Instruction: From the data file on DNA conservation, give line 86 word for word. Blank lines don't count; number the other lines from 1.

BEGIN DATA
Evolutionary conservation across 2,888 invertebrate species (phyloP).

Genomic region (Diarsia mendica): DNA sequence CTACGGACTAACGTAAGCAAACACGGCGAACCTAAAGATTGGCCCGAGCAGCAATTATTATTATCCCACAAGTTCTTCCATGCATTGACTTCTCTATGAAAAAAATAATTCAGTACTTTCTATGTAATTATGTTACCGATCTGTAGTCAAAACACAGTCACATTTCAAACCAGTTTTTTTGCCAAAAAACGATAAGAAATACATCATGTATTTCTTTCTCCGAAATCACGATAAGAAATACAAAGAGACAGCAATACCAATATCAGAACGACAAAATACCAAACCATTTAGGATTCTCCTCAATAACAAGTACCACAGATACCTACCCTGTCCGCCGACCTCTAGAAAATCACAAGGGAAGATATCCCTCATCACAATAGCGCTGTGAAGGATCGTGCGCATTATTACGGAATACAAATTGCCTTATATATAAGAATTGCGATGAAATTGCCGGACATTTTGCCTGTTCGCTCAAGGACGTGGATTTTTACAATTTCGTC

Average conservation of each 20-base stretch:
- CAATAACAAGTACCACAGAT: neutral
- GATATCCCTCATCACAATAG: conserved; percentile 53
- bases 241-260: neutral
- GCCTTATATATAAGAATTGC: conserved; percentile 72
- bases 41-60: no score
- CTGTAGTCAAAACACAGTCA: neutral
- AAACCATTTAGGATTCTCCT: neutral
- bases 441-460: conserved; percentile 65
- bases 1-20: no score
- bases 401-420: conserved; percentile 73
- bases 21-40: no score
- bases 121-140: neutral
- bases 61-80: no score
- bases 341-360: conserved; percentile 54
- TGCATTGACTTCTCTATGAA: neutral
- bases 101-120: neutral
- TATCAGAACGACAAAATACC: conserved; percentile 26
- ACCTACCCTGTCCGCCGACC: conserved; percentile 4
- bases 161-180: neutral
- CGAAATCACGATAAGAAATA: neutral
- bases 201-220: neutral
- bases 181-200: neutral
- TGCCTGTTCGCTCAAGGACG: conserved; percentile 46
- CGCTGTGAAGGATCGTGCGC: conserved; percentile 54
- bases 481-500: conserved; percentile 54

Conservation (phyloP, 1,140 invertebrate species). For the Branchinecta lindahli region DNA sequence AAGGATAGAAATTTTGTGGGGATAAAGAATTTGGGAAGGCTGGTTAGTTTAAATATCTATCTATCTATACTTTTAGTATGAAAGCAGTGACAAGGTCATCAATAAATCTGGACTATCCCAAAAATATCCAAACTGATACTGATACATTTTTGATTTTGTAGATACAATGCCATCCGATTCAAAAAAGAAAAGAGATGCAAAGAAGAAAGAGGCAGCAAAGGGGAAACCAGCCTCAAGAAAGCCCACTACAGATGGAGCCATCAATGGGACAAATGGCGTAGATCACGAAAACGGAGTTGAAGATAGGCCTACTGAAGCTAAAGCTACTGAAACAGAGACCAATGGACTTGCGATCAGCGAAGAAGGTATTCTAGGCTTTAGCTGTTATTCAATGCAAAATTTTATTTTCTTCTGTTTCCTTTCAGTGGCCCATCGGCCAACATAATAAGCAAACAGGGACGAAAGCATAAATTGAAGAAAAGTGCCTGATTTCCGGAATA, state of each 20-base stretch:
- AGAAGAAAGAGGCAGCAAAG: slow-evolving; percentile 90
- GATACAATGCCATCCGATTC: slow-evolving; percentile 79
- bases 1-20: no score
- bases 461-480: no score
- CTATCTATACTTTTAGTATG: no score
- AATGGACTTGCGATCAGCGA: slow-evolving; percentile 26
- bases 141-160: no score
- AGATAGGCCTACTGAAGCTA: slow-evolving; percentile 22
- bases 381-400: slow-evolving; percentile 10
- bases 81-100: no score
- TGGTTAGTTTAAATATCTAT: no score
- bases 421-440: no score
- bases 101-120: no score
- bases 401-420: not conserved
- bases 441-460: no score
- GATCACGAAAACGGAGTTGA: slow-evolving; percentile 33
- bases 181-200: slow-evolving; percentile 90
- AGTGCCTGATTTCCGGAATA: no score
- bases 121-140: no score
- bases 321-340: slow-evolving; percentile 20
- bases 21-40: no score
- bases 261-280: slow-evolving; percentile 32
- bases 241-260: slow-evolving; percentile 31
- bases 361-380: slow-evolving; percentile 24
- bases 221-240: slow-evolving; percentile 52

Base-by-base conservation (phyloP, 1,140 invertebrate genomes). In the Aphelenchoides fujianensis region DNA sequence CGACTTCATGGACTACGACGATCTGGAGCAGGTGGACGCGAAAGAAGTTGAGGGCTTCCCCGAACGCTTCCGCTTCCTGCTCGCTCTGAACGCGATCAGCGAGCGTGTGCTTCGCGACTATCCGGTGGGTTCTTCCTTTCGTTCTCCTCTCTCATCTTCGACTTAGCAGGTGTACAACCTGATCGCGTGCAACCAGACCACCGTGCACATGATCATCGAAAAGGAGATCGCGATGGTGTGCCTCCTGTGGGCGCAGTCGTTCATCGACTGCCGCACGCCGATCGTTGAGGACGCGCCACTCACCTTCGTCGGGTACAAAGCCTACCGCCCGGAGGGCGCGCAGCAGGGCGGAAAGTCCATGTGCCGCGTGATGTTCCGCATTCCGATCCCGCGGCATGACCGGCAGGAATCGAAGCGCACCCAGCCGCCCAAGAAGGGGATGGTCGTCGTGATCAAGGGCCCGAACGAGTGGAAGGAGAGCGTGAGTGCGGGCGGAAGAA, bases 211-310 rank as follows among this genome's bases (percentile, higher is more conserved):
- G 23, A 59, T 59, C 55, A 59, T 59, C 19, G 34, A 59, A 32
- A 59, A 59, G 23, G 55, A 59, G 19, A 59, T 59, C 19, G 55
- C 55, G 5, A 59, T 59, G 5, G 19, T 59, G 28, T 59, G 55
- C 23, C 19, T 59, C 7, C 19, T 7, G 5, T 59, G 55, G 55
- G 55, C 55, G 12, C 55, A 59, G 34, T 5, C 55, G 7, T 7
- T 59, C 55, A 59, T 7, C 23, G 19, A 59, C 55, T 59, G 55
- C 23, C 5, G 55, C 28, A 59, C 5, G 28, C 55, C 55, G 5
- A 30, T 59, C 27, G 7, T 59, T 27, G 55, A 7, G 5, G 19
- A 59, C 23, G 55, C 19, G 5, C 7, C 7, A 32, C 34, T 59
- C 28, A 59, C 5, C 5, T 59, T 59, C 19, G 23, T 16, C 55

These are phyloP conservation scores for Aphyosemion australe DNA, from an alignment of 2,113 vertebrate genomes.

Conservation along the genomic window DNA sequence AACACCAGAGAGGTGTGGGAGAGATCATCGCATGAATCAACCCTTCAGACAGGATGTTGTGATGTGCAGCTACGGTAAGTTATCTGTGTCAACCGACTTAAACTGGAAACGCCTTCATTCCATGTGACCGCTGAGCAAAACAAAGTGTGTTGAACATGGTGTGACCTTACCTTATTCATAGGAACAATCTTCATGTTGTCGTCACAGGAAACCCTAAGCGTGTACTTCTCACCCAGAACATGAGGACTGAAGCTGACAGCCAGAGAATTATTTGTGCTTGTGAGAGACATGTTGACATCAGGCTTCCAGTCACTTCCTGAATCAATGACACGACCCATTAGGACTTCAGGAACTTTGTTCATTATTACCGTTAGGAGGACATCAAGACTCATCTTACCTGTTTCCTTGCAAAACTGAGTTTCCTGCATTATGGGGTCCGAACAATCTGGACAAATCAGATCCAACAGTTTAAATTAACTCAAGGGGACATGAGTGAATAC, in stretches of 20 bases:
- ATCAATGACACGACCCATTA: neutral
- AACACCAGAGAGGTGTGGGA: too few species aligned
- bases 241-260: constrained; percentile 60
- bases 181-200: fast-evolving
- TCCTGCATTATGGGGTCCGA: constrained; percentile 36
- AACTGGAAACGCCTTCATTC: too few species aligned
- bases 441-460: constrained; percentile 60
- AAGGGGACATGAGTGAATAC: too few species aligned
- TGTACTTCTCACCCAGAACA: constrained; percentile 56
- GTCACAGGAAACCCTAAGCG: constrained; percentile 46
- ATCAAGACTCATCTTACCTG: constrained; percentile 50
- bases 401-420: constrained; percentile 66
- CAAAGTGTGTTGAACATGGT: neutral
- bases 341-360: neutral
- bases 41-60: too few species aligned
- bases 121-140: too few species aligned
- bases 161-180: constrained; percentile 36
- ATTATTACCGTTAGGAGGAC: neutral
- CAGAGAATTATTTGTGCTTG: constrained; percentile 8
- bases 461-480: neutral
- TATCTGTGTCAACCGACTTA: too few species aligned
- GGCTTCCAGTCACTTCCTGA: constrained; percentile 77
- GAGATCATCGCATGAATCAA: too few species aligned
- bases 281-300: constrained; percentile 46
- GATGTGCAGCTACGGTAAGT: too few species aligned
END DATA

- CAGAGAATTATTTGTGCTTG: constrained; percentile 8